Recently, the United States Green Building Council (USGBC) announced that it is delaying the balloting on a new and improved LEED standard for businesses and homes. The LEED standard has become the “gold” standard for sustainability. After revisions in 2009, a number of commenters had called for a major rewrite. This was to be called LEED 2012. Due to the delay, USGBC announced that the new standard will be renamed as LEED V.4, as it is unlikely that any changes will be made until June 2013 at the earliest.

Why did USGBC delay its revisions after it had three rounds of public comment?  It is first important to understand what the proposed LEED 2012 standards would have modified. As with prior LEED standards, the intent was to help developing technologies become more “mainstream.” LEED changes would have incorporated a number of Energy Star guidance revisions, made integrated process points important (these points are a way of training trades, businesses and homeowners) and would have modified points for new approaches to material selection.

The delay was a surprise since a number of revisions were made through four rounds of public comment. The delay has also been quite controversial. A number of building industry professionals took the position that the proposed changes were too much in a weak real estate market. However, most of the commenters had concerns about an increase in the LEED standards focus on “chemicals of concern” — materials incorporating chemical components. The standards were drafted to encourage use of non-chemical alternatives, such as limited use of vinyl siding.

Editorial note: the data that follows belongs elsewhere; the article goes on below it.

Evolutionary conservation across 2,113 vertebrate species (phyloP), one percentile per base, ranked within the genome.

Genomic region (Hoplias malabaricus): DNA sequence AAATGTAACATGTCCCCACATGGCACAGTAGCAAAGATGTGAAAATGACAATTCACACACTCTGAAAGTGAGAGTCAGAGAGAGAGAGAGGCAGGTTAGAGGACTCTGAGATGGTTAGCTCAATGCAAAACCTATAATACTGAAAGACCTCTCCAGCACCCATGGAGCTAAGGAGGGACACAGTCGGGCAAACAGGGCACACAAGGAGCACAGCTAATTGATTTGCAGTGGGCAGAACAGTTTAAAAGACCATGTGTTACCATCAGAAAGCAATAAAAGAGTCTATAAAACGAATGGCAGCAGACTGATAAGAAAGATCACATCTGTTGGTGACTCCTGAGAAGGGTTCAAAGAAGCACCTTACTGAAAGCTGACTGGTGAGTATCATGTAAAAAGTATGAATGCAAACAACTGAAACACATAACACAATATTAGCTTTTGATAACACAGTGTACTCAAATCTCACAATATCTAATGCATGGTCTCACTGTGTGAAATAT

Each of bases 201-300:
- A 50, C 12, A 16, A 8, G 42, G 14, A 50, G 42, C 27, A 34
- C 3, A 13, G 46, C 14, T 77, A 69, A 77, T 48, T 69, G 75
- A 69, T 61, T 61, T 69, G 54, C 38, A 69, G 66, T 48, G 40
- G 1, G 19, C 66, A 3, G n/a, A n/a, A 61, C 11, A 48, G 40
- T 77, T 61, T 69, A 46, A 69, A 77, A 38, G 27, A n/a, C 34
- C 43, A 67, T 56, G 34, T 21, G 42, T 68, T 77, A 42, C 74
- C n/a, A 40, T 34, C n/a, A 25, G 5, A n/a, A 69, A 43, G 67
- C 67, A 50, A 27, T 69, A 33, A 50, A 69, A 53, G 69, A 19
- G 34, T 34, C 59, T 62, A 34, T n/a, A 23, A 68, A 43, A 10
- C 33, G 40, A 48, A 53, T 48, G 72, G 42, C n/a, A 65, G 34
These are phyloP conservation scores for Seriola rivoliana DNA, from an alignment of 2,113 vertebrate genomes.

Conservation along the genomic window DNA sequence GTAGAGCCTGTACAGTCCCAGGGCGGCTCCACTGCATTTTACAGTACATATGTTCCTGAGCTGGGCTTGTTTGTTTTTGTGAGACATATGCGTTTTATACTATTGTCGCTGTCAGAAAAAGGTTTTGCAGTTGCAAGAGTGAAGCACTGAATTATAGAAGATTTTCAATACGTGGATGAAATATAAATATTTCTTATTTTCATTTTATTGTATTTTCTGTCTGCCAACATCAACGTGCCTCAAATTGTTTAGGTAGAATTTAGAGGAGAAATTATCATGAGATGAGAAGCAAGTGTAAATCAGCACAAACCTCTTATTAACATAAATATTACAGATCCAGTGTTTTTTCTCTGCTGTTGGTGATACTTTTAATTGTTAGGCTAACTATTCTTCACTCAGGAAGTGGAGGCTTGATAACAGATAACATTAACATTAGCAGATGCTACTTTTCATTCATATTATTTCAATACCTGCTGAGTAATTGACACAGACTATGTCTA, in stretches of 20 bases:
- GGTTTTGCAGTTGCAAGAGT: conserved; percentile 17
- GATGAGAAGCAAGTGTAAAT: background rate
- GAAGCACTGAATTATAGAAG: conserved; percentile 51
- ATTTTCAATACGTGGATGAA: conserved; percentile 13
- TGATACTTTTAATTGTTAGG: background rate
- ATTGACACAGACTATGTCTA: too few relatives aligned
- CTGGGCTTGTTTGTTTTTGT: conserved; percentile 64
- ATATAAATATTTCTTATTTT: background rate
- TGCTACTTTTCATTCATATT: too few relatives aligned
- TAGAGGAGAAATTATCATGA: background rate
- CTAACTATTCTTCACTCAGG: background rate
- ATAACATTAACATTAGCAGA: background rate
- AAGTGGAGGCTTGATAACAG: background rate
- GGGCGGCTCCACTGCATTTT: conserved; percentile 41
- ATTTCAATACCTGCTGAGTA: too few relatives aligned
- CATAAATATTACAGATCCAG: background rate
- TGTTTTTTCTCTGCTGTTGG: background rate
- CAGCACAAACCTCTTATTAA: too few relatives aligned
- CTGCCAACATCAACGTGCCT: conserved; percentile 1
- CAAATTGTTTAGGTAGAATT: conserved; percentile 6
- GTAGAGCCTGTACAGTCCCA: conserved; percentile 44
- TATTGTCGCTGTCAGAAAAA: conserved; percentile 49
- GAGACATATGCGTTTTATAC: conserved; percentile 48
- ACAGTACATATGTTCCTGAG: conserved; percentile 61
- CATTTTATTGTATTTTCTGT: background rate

The American Chemistry Council (ACC) had taken a strong position that the LEED proposals do not have a sufficient “science-based” approach. The ACC has lobbied the Federal Government to consider other building standards — after the government had committed to the use of LEED systems for many of its buildings. The federal government is the single largest user of LEED ratings systems.

These delays have prompted many to argue that the explosive growth of USGBC and its membership has reduced the organization’s ability to adapt to market changes and to promote aggressive innovation in the building industry.